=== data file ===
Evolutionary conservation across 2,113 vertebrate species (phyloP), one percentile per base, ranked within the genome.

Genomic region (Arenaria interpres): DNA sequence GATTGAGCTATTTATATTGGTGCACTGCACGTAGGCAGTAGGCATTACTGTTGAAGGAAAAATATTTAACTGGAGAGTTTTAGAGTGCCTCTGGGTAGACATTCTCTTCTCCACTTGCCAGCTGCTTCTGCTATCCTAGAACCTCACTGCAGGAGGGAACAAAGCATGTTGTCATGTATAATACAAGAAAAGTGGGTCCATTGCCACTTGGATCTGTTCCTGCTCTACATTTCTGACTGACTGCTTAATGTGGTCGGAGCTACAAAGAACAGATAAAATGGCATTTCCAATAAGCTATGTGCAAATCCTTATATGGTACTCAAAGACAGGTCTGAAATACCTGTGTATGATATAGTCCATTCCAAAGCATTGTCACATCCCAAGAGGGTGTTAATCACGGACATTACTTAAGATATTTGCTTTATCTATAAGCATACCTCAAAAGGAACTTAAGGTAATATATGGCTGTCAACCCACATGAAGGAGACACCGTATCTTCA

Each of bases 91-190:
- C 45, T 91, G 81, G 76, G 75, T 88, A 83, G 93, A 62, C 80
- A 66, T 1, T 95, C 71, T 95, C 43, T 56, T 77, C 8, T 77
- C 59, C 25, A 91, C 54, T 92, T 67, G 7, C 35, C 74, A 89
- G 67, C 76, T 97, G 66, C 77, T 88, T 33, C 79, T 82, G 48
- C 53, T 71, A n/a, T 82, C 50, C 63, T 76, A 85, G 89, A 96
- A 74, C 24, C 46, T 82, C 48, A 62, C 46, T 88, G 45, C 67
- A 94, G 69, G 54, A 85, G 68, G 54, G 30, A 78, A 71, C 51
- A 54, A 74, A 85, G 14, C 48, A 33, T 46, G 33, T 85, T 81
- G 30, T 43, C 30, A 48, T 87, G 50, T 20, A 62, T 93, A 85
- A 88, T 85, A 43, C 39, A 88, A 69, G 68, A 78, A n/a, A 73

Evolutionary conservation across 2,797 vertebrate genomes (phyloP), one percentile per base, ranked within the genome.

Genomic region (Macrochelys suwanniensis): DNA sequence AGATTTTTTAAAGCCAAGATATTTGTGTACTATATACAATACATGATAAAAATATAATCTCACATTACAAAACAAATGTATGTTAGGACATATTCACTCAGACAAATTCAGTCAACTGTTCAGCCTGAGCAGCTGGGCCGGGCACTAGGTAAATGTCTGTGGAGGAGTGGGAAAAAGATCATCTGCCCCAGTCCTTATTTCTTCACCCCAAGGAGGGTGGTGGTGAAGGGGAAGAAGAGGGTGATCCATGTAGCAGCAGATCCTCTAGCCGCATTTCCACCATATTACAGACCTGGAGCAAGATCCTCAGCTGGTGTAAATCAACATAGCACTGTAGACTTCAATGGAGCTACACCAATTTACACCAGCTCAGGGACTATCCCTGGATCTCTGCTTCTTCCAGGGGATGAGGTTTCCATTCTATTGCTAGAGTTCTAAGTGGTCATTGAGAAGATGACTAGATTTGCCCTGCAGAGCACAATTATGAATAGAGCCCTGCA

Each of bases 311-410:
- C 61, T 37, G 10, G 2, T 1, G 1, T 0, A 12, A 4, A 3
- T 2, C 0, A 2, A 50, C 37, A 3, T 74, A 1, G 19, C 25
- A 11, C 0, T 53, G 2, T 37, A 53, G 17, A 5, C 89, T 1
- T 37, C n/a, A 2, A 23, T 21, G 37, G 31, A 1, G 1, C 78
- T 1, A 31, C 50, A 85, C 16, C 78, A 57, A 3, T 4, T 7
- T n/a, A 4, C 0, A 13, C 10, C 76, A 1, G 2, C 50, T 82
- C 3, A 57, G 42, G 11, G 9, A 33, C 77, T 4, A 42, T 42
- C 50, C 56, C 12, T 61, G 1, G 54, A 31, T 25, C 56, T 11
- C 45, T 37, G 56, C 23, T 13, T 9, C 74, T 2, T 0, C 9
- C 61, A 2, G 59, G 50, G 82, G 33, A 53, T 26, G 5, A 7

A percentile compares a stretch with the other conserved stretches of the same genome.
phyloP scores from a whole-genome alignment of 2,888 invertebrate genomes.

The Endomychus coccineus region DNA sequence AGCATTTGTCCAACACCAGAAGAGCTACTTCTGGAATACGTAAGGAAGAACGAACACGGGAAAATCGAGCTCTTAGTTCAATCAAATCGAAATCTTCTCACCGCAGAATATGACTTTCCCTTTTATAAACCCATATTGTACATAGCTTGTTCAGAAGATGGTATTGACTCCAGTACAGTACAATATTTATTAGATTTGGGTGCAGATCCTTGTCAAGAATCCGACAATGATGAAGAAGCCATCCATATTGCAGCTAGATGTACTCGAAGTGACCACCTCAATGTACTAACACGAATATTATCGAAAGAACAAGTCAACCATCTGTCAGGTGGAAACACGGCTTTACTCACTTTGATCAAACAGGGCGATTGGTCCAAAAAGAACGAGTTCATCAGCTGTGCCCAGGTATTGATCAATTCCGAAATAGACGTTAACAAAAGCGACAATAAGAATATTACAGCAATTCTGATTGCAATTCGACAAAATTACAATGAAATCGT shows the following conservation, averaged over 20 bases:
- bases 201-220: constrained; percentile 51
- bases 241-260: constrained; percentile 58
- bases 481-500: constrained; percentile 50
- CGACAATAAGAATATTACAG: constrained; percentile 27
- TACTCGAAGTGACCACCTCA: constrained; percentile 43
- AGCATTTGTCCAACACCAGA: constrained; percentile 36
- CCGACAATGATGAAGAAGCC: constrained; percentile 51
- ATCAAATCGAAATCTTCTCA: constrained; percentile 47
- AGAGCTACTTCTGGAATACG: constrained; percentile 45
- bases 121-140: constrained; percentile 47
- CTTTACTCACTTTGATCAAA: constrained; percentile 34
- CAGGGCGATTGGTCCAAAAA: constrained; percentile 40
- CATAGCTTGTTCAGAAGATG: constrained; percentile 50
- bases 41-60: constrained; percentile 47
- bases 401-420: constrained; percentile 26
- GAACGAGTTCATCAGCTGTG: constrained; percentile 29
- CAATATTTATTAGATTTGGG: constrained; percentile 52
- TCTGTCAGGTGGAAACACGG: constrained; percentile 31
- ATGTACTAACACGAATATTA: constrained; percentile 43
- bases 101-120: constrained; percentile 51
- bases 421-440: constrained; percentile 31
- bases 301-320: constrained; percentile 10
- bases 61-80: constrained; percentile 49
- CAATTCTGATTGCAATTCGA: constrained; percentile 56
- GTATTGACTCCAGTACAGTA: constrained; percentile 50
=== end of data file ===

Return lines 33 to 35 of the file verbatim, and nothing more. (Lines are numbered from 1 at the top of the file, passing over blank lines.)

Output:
- CGACAATAAGAATATTACAG: constrained; percentile 27
- TACTCGAAGTGACCACCTCA: constrained; percentile 43
- AGCATTTGTCCAACACCAGA: constrained; percentile 36